Saturday, November 17, 2018

GIGO

During my university years, I wrote about 40 essay exams, most of them like the exam I offered.  I don't remember enjoying most of them.  A few, yes ~ but not most.  I remember feeling unprepared for quite a few ~ and that drop that came as I looked at the questions and thought, "Oh shit, I am so fucked."

But I would stare at the questions, and think, and some how I'd get the nerve to try one ... and after writing out a paragraph, memories would rise and suddenly I'd find myself with one essay done and halfway through the two-hour exam.  I'd look over the remaining questions and one would pop out at me.  I'd realize that everything was going to be all right.

I'm not surprised that there were so few responses.  They were unpleasantly hard ~ not like the usual fare:

  • What is your favorite RPG?
  • What is your favorite OSR resource?
  • What game are you running right now?
  • What is your favorite house rule?
... and so on.  Straight out of Readers' Digest.

Had a conversation this afternoon with a friend who used to play D&D long time back, who stopped when he got out of the military and began to pursue music with a vengeance. He works on his composition and performance skills like I work on my D&D world ~ and as we respect each other's passions, we get along very well.

His question for me was rhetorical: why has role-playing persisted as a hobby?  Without effort, I gave an answer that took about twenty minutes, hammering out point after point based on fundamental principles of human behaviour and response, in keeping with content I've already written about.  As he listened, he made connections between my points and his own experiences with musicians, the army, training to be an electrician and social groups he knows well.  Everything I said rang true, which surprised me even as I set out my argument.

Four months ago all I would have had was guesses.

That's what most of the "advice" is that you'll hear.  Clever sounding phrases or vague postulations, such as that the old saw that RPGs are about telling a story ~ as if that clarifies anything.  Few admit that they're guessing.  Perhaps they comfort themselves with the belief that "no one knows," and that therefore it is okay to talk around and around the questions with blurred, sketchy, speculative conjectures, as if we were speaking about the existence of god and not something that happens daily in actual fact.  It is as though people believe that if we keep repeating the softball questions or that story and narrative is central to the game, somehow a great game will spontaneously manifest like a genie.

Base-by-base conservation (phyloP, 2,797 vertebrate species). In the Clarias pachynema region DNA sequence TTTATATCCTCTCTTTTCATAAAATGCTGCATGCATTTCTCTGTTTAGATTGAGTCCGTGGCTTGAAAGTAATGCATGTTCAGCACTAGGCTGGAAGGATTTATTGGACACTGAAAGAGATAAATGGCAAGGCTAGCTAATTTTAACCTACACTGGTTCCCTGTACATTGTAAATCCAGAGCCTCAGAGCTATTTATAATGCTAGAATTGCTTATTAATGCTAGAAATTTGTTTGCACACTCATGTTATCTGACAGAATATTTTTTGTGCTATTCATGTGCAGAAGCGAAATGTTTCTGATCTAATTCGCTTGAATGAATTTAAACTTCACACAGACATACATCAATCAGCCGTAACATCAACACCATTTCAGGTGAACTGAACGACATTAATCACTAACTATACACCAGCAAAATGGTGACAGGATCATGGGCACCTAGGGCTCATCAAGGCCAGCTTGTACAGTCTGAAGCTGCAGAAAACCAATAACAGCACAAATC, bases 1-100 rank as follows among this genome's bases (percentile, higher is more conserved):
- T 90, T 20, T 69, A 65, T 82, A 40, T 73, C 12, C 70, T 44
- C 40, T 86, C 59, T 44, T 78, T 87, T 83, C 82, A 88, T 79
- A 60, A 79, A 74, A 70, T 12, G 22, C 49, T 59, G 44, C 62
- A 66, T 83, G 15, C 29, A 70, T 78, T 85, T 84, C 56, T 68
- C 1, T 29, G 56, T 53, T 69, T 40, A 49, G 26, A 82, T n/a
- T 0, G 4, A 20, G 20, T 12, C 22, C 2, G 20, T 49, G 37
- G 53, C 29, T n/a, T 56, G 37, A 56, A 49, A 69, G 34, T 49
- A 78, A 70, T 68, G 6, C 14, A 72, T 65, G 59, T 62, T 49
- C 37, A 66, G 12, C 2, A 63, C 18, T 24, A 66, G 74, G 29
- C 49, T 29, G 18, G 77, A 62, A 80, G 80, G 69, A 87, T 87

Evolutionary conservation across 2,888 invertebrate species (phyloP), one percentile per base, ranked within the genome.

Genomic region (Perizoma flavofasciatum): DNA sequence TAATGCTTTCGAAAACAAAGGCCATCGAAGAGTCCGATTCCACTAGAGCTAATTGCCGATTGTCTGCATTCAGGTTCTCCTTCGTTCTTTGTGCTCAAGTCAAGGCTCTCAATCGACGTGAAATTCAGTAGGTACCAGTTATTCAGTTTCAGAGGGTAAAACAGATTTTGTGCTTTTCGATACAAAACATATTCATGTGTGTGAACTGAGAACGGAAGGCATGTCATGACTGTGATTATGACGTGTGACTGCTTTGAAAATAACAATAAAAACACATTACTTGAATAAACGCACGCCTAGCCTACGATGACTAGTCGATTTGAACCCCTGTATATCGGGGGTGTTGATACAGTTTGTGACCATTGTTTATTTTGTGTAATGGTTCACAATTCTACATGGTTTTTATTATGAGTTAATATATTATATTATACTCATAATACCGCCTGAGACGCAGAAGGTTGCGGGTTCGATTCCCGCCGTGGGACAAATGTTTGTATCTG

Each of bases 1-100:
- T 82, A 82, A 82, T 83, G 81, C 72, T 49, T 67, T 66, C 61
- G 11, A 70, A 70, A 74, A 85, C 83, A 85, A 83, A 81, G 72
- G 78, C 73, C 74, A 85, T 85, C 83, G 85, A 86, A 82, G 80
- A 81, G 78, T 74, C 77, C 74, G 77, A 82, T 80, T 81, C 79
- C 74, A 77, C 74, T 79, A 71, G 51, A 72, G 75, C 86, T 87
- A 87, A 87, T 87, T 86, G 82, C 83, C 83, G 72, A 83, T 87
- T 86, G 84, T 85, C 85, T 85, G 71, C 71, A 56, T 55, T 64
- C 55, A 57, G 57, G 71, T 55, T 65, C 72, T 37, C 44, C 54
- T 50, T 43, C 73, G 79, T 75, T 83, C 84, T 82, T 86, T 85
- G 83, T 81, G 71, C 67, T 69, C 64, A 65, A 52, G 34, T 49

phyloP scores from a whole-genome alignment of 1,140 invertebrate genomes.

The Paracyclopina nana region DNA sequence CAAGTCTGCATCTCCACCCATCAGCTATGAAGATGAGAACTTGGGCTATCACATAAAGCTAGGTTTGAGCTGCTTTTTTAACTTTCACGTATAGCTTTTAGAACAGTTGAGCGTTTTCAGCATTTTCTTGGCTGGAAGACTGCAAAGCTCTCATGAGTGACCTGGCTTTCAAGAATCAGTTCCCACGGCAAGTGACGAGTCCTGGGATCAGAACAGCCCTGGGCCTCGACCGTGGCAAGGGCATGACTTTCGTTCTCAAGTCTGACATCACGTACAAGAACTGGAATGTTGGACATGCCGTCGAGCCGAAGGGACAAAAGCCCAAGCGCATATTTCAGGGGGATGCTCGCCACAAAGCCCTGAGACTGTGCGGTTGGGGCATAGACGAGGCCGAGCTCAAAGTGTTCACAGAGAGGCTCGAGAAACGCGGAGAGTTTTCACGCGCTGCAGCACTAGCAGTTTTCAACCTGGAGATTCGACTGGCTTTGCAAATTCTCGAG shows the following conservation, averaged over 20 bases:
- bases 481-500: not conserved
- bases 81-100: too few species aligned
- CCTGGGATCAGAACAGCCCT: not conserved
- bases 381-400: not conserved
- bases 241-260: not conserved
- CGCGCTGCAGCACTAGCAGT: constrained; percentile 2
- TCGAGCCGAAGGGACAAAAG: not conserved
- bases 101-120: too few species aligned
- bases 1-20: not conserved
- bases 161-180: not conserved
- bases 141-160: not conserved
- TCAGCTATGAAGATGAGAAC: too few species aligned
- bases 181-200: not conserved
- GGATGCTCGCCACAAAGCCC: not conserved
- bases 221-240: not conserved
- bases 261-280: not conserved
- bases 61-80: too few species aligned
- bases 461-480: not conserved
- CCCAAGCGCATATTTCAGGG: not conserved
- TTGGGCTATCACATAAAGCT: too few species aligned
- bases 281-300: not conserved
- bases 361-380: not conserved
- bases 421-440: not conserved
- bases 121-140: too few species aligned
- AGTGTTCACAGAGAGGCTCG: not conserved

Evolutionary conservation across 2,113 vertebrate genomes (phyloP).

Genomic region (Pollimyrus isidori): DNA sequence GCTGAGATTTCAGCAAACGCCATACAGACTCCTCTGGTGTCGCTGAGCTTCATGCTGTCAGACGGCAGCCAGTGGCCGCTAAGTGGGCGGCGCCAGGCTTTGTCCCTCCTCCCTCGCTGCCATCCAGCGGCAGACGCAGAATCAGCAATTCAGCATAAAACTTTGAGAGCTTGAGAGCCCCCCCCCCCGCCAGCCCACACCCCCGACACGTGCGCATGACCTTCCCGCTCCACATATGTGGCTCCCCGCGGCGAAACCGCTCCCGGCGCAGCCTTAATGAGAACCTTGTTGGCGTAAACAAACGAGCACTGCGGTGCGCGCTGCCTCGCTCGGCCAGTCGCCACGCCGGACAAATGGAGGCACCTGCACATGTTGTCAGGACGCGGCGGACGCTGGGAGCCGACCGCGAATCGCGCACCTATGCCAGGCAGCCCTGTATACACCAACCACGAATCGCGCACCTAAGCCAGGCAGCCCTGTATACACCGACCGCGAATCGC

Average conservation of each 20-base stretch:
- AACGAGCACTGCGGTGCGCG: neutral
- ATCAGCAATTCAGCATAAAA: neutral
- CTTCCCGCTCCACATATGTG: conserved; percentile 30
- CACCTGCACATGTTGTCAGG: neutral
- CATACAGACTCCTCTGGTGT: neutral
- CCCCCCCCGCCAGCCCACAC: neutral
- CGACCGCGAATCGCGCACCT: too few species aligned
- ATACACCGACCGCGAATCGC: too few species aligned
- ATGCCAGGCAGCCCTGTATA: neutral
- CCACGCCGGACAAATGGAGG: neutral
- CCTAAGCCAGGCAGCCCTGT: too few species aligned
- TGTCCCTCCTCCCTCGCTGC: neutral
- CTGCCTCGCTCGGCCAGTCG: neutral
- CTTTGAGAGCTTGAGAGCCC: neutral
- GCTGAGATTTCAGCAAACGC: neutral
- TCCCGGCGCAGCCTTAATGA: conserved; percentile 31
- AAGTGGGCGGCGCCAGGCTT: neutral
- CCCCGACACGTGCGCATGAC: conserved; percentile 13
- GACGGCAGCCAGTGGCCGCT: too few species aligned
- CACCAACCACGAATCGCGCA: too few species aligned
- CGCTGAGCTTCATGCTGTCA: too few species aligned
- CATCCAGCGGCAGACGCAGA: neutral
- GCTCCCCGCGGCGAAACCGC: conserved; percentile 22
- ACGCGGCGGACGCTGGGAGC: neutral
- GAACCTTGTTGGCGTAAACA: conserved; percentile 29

This reminds me of the cargo cults that seized various primitive island cultures of the Pacific beginning with the late 19th century.  As advanced outsiders made their presence known to places like Fiji, New Guinea and Melanesia known, they demonstrated technology and practices that mystified and temporarily enriched the inhabitants.  When the outsiders went away again ~ such as the Americans departing hundreds of islands throughout the Pacific after World War II ~ the natives committed themselves to the construction of airstrips, planes, offices, dining rooms and all sorts of Western goods, like radios, out of materials like coconuts and straw.  All this was done in the hopes that rebuilding the environment would somehow make the planes return again.  For myself, I don't see anything "stupid" in this behaviour ... it was merely the best information these people had for the way that things functioned.  The Americans built airports and planes landed.  If we build an airport, planes will land again.

It is a demonstrable weakness of subjective reasoning, based on appearances, feelings, assumptions or wish fulfillment.  It creates a representation of particular situations or processes that provide for an overarching set of aims or values. It creates a dialogue.  It enables.

But the answers provided fit the standards of GIGO: garbage in, garbage out.  Which explains why in 40 years of describing, developing, redeveloping, writing and designing, the standard quality of a typical game module written in the last three months is fundamentally unchanged from the standard quality of a game module written in 1978.  Some would argue that it is a little worse.  I would argue that any difference is found in the number of words actually used to describe the module.

I think it may be that many designers believe that if the same old material is stuffed into the same old format, somehow something different will emerge of its own accord.  Somehow this module will make the planes land again.

This thinking will not change until we find real answers.


1 comment:

Lance Duncan said...

I just graduated from a university last year, and you're right in that these types of essay questions weren't enjoyable even for subjects I was passionate about and could go on and on about. Given that I did prefer essay questions because they were a better test of my knowledge than just about any other test.

The main reason I didn't respond is because I'm not in university anymore and I don't have to do that sort of thing, and also I don't feel I know the material well enough to give satisfying answers. I've only been casually reading these posts and not studying them.